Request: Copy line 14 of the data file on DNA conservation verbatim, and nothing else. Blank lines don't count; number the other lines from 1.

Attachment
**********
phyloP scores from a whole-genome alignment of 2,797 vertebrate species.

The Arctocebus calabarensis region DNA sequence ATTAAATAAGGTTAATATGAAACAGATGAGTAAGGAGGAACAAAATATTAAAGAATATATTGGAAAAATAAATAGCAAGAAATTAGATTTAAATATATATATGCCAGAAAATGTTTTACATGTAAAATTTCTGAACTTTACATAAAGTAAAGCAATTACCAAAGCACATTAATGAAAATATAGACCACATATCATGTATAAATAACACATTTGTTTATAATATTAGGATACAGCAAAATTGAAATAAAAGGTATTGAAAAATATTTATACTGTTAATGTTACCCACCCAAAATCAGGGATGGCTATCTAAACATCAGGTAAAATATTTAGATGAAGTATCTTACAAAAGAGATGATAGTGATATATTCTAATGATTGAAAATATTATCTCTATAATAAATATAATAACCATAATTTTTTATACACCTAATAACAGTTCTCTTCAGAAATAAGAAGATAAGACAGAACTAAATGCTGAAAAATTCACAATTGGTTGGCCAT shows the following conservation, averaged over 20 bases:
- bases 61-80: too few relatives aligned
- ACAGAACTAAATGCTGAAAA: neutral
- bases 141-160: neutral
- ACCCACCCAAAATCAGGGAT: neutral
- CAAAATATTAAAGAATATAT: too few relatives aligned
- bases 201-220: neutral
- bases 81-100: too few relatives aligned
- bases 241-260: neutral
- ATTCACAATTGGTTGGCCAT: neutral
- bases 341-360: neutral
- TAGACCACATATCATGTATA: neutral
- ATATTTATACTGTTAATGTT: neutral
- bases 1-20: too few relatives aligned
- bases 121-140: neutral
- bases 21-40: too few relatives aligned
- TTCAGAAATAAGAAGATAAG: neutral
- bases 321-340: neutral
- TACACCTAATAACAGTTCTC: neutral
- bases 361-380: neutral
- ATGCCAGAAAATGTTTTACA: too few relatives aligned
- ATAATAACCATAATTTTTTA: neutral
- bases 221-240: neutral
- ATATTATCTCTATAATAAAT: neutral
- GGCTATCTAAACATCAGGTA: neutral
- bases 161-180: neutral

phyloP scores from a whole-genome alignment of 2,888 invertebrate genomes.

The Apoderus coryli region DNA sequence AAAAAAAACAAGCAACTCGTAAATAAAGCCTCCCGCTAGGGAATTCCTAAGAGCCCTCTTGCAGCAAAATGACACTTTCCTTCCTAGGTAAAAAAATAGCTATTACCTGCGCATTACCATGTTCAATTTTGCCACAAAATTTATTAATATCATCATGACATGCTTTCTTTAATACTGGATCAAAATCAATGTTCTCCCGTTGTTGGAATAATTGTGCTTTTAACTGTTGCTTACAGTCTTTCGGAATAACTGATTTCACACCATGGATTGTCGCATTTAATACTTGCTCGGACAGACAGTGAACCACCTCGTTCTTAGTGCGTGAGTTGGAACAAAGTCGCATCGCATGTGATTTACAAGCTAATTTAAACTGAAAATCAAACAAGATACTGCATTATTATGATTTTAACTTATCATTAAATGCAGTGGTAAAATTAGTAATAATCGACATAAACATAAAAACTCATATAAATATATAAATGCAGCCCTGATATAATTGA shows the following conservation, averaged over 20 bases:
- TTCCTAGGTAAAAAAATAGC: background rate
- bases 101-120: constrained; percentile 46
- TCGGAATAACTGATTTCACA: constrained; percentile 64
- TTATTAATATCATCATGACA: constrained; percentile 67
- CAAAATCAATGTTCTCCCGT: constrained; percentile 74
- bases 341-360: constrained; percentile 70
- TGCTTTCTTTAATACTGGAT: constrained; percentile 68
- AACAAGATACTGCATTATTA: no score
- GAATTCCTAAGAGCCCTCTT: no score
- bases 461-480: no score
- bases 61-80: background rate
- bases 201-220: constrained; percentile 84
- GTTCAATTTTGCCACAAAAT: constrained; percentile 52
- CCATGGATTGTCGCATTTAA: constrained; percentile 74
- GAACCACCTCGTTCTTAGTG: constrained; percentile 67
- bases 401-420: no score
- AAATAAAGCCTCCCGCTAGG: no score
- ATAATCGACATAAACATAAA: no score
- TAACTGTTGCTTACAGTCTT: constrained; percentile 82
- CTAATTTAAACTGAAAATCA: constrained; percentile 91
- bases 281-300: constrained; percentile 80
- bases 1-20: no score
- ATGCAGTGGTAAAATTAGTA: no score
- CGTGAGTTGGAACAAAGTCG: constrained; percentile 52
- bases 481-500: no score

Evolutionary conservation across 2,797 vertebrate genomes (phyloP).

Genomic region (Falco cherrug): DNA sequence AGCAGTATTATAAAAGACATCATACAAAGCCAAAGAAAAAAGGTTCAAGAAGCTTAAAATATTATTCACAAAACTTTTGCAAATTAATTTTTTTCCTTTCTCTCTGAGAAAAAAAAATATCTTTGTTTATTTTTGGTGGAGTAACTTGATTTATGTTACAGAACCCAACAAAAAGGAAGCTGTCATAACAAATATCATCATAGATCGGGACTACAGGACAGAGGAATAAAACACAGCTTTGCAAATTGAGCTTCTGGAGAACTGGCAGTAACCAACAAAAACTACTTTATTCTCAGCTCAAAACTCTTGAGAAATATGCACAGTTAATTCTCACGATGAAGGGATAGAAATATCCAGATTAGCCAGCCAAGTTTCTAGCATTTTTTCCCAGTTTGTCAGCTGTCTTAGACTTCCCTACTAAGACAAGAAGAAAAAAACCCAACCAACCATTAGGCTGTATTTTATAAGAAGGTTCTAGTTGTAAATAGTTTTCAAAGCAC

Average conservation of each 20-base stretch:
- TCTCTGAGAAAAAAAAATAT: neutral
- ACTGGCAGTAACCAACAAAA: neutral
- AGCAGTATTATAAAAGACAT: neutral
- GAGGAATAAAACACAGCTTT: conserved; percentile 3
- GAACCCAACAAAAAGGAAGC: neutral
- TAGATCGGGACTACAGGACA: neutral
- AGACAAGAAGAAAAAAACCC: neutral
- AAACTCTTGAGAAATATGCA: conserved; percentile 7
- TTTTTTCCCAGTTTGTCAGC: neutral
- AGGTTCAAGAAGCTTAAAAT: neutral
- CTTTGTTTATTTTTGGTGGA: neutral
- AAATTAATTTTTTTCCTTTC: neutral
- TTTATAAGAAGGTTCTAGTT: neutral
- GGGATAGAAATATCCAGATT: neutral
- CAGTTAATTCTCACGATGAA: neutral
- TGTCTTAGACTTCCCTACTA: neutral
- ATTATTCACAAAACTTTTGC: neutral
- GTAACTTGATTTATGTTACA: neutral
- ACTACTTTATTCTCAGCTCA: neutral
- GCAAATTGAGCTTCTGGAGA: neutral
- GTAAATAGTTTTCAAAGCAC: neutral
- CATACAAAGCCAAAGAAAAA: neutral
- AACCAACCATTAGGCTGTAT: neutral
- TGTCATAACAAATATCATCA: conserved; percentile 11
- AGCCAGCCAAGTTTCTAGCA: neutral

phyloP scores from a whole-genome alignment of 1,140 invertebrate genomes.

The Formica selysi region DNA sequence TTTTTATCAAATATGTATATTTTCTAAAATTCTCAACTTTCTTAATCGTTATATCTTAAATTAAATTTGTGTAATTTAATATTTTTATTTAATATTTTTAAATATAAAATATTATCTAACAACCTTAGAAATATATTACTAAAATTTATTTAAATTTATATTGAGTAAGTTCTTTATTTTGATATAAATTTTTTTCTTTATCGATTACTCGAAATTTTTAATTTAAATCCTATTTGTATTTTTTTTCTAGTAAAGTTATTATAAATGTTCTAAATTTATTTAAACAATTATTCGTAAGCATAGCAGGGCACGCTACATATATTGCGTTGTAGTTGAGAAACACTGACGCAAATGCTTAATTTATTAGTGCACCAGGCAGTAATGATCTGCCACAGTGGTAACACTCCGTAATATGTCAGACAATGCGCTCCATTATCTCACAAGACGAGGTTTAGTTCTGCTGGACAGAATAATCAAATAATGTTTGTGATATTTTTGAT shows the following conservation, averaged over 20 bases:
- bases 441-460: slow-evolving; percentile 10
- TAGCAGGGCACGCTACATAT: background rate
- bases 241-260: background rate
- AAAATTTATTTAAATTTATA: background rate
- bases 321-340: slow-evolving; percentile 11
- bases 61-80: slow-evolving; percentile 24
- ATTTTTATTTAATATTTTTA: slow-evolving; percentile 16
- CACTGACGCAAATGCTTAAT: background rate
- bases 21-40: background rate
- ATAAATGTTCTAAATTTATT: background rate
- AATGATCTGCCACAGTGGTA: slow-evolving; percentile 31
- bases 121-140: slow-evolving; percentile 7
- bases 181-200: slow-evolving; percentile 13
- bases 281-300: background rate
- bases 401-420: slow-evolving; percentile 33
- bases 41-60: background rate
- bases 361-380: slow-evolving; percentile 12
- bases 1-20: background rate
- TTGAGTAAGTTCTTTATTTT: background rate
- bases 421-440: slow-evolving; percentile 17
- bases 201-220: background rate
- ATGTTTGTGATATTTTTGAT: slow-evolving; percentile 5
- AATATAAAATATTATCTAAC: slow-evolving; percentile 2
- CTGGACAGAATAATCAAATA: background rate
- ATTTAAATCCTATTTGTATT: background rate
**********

- ATATTTATACTGTTAATGTT: neutral